Thursday, October 9, 2008

New To Voting: An FAQ

The New Voter FAQ

Elections come and go, but one thing all of these elections might have in common is voting. Unless you own a scoped rifle accurate beyond 200 meters this is your one chance to tell your government exactly how you feel. Give them a piece of your mind and tell them by filling in a bubble on a Scantron sheet. Exercise your right as a citizen or someone pretending to be a citizen and vote! Since it is clear from the video above that many of you start drooling on yourself whenever thinking about the action of voting, perhaps it's time to give you a new FAQ to you first time voters and you long time town idiots on how to vote!


1. What is Voting?

Voting is nothing more complicated than making a choice official. When you get ready to go to work or school in the morning you usually decide which pair of pants you want to wear.

Do you want to wear the red pants with the snakes? The orange pants with a world map on the legs? Or do you want to wear the pants with the zig-zag lightning bolts down the sides and a picture of lamb's face on the crotch? Go on, take a moment to decide. If you can't get them on try putting them on like anyone else, one leg at a time. It works better than running at them at a high speed.

Give up? Just go get your care taker to pick and put them on you.

You wore the orange pants. Now, imagine making the orange pants a United States senator. There you go! It's just like voting!

2. What Should I Vote For?

That's a good question, but there's no easy answer. Who or what you vote for is up to you and depends on the issues on the ballot. Some popular things people in America vote for are:

  • Less taxes
  • More taxes
  • Less guns
  • More guns
  • Bushes
  • Not gays
  • Less Mexicans
  • Less Iraqis
  • Less money for trains
  • More money for trains

You can't just go into the voting booth and vote on whoever you want. The government will give you a choice. Here is a sample ballot:

As you can see, someone has rudely filled out this sample ballot without asking. They have voted for Cameraman Swiss Pisser as president and, operating under the assumption that they are The President, they have voted to become a robot. Your ballot might look different, so beware!

3. How Do I Vote?

Voting is a little harder than it sounds, but a lot easier than the legend foretold. Yes, true, okay, I admit, you must be a United States citizen to vote.

This rule was established to prevent the French from ever again deciding our presidency. We learned our lesson in 1857 when Napoleon decreed the election of James Buchanan and Parisians flocked to the voting booths to select him as our President.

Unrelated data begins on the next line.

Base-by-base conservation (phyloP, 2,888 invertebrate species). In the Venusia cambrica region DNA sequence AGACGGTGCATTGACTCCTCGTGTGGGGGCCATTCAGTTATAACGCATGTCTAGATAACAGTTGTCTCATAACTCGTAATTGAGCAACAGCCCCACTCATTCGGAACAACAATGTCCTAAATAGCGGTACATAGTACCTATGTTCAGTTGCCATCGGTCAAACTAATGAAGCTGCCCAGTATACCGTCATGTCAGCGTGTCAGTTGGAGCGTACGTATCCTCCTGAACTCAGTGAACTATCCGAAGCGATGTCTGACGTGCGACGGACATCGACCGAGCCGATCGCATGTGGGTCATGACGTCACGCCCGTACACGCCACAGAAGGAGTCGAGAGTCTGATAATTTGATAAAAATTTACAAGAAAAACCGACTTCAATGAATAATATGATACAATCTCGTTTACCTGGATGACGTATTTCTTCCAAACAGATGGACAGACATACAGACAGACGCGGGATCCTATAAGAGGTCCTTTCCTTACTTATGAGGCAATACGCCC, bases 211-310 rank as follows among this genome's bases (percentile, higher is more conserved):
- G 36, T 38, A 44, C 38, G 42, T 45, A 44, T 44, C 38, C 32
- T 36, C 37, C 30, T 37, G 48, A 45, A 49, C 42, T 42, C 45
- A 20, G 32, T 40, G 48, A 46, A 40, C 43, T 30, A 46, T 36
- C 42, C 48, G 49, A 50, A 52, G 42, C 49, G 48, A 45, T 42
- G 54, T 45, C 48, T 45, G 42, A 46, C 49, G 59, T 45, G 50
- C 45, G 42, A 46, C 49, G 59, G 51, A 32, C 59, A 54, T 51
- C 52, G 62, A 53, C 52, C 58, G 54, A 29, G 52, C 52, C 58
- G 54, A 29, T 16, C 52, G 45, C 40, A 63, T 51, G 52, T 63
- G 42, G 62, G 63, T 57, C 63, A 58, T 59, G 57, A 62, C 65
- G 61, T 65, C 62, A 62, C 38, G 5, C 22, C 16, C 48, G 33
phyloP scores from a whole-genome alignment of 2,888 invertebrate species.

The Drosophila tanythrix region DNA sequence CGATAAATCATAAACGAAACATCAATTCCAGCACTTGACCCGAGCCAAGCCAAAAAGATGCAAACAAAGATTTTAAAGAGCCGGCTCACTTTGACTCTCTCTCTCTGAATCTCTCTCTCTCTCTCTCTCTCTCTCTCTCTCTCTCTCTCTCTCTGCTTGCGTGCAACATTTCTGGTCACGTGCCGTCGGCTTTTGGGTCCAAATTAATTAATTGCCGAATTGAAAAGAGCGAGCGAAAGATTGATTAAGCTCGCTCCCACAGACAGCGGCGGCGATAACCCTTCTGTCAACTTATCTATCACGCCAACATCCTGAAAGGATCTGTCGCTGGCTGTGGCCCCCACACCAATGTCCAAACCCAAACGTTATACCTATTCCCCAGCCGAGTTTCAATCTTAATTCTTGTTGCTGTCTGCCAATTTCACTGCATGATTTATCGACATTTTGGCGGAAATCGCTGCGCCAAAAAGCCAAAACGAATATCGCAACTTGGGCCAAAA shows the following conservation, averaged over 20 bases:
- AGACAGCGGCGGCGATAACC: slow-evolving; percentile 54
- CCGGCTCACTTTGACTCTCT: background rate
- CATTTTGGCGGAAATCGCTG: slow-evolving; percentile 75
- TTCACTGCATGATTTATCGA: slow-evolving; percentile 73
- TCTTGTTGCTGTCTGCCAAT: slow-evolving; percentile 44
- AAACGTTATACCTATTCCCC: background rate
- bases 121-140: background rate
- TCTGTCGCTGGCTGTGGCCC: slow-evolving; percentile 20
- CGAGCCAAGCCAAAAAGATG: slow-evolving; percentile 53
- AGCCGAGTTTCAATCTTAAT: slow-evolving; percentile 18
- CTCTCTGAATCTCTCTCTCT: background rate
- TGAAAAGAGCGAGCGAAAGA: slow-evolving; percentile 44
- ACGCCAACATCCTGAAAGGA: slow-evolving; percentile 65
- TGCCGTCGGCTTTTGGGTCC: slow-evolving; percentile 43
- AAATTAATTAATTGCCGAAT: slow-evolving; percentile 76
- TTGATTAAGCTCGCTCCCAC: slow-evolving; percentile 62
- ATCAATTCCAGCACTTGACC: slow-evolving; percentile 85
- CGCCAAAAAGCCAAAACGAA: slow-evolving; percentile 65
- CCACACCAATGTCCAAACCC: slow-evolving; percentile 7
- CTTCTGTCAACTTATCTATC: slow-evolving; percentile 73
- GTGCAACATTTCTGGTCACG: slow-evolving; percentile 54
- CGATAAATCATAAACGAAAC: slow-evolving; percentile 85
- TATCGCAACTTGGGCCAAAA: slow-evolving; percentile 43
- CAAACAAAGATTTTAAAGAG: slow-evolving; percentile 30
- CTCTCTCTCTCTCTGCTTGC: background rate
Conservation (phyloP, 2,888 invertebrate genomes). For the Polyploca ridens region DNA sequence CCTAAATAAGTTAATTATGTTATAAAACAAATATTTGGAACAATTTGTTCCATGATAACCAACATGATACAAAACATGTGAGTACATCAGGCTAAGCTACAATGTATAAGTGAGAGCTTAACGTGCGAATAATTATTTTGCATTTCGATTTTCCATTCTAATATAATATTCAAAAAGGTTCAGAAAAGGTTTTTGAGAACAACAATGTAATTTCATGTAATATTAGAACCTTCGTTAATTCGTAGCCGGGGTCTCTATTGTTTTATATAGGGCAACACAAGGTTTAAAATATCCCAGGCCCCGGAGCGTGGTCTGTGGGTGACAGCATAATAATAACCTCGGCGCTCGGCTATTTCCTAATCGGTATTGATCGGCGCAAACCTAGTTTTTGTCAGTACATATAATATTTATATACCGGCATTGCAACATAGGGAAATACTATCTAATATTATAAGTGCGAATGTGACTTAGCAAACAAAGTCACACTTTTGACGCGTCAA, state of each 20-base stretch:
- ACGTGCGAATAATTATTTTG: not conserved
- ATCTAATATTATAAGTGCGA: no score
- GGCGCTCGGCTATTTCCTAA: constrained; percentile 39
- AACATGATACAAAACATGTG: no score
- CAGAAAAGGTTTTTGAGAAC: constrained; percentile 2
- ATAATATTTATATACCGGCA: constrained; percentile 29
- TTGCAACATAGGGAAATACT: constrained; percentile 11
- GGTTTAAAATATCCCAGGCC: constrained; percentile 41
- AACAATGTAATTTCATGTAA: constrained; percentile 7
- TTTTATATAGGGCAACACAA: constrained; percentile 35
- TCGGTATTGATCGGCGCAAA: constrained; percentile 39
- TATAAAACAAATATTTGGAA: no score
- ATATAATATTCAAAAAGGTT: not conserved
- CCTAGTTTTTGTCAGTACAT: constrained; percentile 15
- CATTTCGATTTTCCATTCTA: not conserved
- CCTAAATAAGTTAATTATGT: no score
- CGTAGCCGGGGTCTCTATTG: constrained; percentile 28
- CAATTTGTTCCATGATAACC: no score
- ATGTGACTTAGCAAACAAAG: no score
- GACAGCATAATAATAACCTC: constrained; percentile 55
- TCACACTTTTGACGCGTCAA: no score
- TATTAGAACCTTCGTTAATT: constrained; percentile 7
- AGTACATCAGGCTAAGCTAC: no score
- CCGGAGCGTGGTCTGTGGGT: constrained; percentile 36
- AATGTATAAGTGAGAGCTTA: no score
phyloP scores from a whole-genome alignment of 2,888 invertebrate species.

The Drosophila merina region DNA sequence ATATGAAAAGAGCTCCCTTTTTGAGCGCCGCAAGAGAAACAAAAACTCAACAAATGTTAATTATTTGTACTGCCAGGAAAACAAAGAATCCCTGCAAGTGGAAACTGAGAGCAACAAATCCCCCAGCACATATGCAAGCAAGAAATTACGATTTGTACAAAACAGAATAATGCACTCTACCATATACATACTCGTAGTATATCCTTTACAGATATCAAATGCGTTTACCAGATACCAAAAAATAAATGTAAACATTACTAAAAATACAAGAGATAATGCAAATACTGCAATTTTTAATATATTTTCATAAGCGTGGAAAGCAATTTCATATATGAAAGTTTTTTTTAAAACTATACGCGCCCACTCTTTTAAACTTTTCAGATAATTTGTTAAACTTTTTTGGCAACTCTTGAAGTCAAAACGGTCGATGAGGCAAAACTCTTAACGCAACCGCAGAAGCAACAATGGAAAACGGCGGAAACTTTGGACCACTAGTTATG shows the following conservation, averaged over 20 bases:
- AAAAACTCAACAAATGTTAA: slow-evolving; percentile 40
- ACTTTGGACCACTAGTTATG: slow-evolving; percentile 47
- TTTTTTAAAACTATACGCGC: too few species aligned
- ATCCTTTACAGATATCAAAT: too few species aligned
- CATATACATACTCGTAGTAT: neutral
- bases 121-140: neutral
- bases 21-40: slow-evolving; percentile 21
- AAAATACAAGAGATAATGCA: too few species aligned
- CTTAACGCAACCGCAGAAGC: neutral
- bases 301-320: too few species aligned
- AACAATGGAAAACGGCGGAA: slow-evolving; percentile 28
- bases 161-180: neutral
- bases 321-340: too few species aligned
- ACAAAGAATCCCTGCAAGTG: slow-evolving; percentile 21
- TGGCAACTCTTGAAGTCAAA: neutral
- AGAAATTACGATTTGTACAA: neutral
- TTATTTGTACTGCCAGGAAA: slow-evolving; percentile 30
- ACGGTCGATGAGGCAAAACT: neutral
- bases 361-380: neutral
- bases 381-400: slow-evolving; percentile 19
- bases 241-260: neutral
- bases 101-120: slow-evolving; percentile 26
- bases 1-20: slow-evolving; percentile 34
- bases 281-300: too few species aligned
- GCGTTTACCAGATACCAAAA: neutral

Only a giant gay man named Abraham Lincoln, elected by Americans, was able to throw off the yoke of French tyranny by dissolving the Union and fighting a war against the American States and the French States in the South. To this day people in Louisiana speak a language called Creole which is based on their support of James Buchanan.

Don't worry if you are not a United States citizen. You can still vote, all you have to do is believe in the American dream enough to lie about your citizenship. Then you just register to vote. You can register as long as you have a driver's license or the social security number of a recently deceased person. Or a utility bill. Or a guy willing to vouch for you. Or a note written on government stationary. About anything. Including you being ineligible to vote.

There is no more shameful moment in our history.

4. Wait a second, I'm a felon! Can I still vote?

Only if you are white or Cuban.

5. When should I vote?

Once every four years. There are other elections and issues to be voted on at other times, but only by professional voters and you'll more than likely not care about the issues then or be too drunk or stupid to remember to vote. So don't worry about it, homie. As a reserve voter you and the millions like you will only be called upon to vote during difficult times or every four years. You have not received the intensive training of the professional voters and specialist voters, so you do not understand complex issues like "school bonds" and "mayors."

6. I feel this great urge to vote, but there is no election! What do I do?

Don't panic, this can sometimes happen. This is called "caring" and it should be avoided. This happens when you learn too many things or watch too many Youtube videos. You'll start to believe in change. And really, you should only be believing that change can get you something on the dollar menu at McDonalds. Either you are informed and upset or you are wildly misinformed and even more upset. Both of these problems have the same solution:

Post on the Internet about it.

Blogs, message boards, Twitter it if you can confine your rage within 160 characters. You can also add them into the comments sections of news websites to exercise your votin' jones. Here is a sample of what this might look like:

If you know what any of those things mean you probably want to vote when you shouldn't! That's okay. Like this post you don't have to make any sense, just use a lot of puns like "lamescream media" or "rethuglican" or "demoncrat" and you should fit right in.

7. Should I really vote?

Absolutely. You should vote at least once to have a complete and adult understanding of what it means to be powerless in a nation ruled by people a lot stupider than you and that's saying a lot!

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